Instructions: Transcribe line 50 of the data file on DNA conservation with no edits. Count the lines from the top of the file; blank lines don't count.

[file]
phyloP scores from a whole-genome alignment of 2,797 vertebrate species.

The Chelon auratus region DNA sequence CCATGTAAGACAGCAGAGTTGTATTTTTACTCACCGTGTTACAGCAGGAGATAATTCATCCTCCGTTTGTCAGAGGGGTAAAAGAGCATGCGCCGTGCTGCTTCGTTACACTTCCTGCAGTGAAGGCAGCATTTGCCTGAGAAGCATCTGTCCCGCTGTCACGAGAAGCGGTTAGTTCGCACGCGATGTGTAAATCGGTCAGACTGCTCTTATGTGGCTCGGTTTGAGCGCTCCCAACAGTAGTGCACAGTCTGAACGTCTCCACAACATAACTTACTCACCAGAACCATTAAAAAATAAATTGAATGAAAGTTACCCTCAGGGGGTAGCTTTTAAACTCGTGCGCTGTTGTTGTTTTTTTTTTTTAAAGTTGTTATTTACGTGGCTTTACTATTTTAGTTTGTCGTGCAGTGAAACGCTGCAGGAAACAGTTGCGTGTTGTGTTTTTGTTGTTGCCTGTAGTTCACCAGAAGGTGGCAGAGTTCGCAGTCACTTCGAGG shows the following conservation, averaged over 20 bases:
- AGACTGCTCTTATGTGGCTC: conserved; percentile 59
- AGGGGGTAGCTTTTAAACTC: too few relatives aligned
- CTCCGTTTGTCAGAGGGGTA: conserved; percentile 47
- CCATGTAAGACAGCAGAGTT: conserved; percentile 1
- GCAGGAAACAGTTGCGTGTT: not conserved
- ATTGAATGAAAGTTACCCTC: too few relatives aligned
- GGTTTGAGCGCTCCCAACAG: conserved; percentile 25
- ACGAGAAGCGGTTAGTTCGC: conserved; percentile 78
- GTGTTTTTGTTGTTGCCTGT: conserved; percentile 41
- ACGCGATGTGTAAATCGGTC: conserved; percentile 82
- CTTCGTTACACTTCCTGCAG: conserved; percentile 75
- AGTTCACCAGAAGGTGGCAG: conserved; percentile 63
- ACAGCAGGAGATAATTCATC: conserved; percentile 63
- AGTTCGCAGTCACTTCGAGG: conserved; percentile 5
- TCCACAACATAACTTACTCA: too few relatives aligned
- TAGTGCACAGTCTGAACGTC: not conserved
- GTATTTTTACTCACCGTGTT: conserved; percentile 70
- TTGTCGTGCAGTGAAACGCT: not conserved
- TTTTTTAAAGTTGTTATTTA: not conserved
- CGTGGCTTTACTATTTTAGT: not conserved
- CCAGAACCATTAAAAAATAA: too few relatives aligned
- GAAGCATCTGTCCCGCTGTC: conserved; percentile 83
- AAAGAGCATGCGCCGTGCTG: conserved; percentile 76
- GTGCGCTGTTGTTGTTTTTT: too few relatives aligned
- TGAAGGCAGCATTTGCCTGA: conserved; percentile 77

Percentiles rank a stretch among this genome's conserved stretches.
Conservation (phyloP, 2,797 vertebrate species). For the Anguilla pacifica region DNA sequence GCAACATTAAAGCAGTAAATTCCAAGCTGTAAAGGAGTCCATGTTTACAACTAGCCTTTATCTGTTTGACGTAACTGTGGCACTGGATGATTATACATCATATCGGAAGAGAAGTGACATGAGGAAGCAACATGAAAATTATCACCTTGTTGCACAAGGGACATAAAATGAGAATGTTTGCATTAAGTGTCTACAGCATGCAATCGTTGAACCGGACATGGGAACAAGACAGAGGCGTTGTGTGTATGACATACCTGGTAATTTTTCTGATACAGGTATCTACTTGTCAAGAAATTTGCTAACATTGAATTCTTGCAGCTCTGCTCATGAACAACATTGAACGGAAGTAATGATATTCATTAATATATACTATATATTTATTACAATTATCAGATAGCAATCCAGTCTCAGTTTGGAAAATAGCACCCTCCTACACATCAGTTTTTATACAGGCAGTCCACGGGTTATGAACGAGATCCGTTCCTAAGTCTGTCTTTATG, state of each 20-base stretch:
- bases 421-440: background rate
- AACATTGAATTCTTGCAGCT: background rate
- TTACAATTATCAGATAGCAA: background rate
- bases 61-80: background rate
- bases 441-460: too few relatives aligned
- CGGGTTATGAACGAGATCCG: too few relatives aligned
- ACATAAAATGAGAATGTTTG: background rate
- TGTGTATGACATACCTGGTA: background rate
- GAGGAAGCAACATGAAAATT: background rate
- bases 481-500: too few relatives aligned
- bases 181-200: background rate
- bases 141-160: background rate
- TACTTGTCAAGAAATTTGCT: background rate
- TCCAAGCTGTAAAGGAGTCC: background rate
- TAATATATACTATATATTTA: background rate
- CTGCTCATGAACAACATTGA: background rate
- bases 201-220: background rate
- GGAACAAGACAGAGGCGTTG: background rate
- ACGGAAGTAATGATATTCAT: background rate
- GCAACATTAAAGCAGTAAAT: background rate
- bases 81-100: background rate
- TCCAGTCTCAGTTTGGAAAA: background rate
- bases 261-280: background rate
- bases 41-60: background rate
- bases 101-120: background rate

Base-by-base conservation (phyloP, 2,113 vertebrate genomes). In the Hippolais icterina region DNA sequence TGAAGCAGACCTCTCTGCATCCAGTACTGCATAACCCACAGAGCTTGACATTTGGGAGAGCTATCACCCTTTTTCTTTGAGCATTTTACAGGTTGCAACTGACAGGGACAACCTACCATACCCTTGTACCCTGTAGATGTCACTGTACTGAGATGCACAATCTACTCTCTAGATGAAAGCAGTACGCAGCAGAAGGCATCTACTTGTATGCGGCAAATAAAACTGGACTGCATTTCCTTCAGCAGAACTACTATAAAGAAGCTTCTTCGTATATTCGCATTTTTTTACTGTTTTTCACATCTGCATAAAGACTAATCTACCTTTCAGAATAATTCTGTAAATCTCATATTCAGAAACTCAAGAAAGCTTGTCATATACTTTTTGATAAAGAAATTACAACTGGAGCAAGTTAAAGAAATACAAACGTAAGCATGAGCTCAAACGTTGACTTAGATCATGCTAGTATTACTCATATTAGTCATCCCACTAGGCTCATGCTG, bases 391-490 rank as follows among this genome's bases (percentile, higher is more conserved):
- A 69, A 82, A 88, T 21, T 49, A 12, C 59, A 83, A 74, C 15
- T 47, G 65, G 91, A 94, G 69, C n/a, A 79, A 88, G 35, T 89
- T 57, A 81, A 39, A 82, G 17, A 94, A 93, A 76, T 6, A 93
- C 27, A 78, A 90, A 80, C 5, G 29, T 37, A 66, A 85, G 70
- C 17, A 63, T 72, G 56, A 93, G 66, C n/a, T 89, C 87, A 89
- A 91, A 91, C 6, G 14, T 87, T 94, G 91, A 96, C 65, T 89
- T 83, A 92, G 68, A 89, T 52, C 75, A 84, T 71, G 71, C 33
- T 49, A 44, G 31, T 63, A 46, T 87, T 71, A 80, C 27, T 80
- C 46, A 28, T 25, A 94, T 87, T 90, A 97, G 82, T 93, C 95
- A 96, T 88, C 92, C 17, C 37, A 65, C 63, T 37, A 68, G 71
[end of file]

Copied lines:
- bases 81-100: background rate